Learn How to
Advocate for You
I was recently invited to speak at the YouTube headquarters in London to chat all things careers in social media, the arrival of YouTube Shorts and what's next for the industry. I sat down in front of an invited audience and was lucky enough to reconnect with Alex Whitlock, who is not only a good friend of mine from many years ago, but who's also the Social Media Director at Burberry.
Along with having such a great time on the panel and getting to meet such an amazing group of creators, there were a few questions at the end of the session that really remained with me and had me thinking hard for a few days after.
One audience member asked whether as creators we should be waiting for brands to approach us, or if we should be reaching out directly to brands to network and get to know them. Of course there are benefits to both but as someone who's spent a significant part of the last decade networking, I'd say that learning to advocate for yourself is one of the keys to success in this industry.
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Having been a lecturer at the University of Manchester and then going on to complete my PhD taught me the huge importance of communication and networking in whatever your career may be. Whether you realise it or not, any networking experience you can garner will benefit you in those moments you feel you're needing to step outside your comfort zone. Especially in a new industry like content creation and influencing, when almost everything seems like stepping outside of your comfort zone (and not least because this is a female founded and dominated side of consumer marketing) learning to for lack of a better word, brag about yourself, is a must.
There are many ways to get your name out there and into the right people's peripherals, but more often than not now, so many years on, advocating for yourself is key to meeting the right people, the right brands and the right agencies. Of course having a brand that you already love or want to get to know reach out to you feels utterly phenomenal and lets you know you're doing something right but realistically, no matter your career path, you have to learn to sell yourself.
If you were brought up anything like I was back up North, I had the importance of being nice drummed into me from a very early age. The importance of being nice, of being kind and of always taking the high road. I'm grateful I had parents and step-parents that placed so much emphasis on the importance of being myself but about 5 years into this career, when the era of the girl boss exploded into the mainstream, suddenly nice seemed like the last thing I needed to be.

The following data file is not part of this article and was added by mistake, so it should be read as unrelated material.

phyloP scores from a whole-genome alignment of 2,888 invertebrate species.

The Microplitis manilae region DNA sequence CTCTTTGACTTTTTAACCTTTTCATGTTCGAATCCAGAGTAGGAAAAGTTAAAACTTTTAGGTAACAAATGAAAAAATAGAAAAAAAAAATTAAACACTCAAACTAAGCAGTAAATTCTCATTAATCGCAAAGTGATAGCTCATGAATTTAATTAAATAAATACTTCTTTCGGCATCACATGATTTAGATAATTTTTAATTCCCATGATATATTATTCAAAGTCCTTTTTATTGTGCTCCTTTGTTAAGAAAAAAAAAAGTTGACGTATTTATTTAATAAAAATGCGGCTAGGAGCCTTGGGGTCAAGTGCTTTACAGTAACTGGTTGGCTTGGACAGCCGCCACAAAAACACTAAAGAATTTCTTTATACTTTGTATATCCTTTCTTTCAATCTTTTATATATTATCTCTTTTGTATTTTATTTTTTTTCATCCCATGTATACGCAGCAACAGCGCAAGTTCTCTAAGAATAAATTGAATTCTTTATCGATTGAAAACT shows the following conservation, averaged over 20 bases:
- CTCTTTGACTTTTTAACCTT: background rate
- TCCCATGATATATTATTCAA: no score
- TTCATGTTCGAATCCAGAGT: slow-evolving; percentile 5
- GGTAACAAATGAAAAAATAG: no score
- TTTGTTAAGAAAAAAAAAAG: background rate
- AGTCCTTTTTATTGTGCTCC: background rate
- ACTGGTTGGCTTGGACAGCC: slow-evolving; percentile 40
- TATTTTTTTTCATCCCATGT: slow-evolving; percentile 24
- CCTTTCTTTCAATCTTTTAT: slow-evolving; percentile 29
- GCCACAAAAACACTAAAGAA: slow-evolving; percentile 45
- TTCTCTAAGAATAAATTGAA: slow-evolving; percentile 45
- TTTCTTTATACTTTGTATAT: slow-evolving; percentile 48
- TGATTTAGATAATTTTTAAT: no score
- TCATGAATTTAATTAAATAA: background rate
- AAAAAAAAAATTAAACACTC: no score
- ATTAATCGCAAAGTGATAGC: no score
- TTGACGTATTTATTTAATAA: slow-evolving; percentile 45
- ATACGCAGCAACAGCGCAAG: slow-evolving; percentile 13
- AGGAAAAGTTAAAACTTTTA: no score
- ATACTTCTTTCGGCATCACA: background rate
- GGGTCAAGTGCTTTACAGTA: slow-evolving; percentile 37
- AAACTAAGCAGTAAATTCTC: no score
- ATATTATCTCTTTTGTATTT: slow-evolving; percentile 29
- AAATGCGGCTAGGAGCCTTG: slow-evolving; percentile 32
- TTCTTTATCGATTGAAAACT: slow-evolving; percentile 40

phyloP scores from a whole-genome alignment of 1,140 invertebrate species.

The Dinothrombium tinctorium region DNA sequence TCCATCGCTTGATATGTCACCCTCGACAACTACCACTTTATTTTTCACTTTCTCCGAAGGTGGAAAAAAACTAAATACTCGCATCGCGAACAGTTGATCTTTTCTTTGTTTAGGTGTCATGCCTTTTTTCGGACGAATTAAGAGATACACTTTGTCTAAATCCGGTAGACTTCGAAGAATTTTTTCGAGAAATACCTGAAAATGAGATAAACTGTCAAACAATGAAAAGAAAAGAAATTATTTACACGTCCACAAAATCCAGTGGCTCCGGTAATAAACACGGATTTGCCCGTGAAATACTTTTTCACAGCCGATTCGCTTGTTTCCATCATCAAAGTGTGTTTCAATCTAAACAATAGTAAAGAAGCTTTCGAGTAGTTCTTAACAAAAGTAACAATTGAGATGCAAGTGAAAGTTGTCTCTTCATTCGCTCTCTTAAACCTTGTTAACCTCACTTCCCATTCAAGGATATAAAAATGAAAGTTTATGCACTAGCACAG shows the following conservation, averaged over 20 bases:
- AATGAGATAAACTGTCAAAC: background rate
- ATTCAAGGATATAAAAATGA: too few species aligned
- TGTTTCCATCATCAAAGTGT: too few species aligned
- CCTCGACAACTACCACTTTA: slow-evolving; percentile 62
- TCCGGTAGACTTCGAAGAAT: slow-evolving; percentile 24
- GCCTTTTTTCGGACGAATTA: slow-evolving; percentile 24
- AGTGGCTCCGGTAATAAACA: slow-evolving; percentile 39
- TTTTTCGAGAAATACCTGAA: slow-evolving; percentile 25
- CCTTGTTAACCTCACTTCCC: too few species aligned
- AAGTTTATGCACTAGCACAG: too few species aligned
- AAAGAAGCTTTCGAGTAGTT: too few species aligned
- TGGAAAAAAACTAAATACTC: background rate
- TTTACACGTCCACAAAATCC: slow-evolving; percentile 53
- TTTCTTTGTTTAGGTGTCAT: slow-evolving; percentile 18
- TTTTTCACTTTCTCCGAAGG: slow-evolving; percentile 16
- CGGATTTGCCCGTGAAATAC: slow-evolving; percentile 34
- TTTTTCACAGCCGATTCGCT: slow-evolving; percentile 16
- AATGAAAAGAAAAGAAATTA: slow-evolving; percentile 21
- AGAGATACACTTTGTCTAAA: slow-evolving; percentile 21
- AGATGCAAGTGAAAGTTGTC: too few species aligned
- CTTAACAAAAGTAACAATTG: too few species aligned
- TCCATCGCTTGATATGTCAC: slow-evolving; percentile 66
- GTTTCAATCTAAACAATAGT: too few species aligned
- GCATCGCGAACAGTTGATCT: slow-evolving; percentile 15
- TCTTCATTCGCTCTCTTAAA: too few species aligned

Yes I needed to be myself still, but suddenly I recognised that simply wasn't enough to be a success. I quickly surrounded myself with colleagues and friends who cheered for me and for my brand and I taught myself, that however uncomfortable it might feel initially, having the confidence to sell myself was going to be the next step in my plan.
In the past there have been so many times that colleagues and friends have celebrated me and I've without even a second of hesitation, downplayed my achievements. I've muted how important they are to me, I've pushed them to one side and I've moved onto the next new thing as soon as I can. It's been a combination of not wanting to cause a fuss, sometimes not wanting to seem self indulgent and even worrying about imposter syndrome and whether I deserve the praise that someone else has chosen to offer me.
In hindsight; I want to step back in time (perhaps whack myself up the side of the head for being so silly...) and tell myself to enjoy those moments while they're happening. Just to take a few seconds to appreciate those congratulations and celebrations because actually I deserve to enjoy them. I've had so many incredible moments in my career that I wish I'd shouted from the roof tops about more or even at all in some cases and part of me, as well as my growing team, have promised never to let our achievements pass us by.
In fact we go as far to point out if someone's downplaying their achievements and not advocating for themselves with a little inside joke we've developed over the years. I won't explain what I'm sure will seem like a typical 'you have to be there' joke - but what it does mean is that we ensure that none of us go without tooting our own horn, when it needs to be tooted. We applaud, we shout hell yes and we allow each other a deserved horn toot.
Surrounding myself with people who care about my growth, who are intelligent in so many different ways and who shine at aspects of this career that I'm not afraid to say I need support in, has taught me to prioritise advocating for myself. Yes I can still be nice and I can still take immense pride in that part of my personality but I can also prove why I am where I am.
I can confidently share my hard earned achievements with pride, I can network with industry people to explain why I'm their next brand partner and I can advocate for my brand as a whole. This brand of mine that I've worked so hard to grow and that deserves to be shouted about when I get the opportunity to. And a few years ago when I was working through imposter syndrome and wondering whether I deserved to be here, a very wise community member shared that their boss had once said to them 'Only people who aren't imposters will suffer with imposter syndrome'. Read that again!
So the next time you second guess yourself and you wonder whether to submit that CV, whether to share your achievements or whether to shout from the rooftops about something you've worked so hard for, promise me something? Promise me you'll advocate for yourself, for your successes and for your future. Make it a priority and I swear you won't regret it.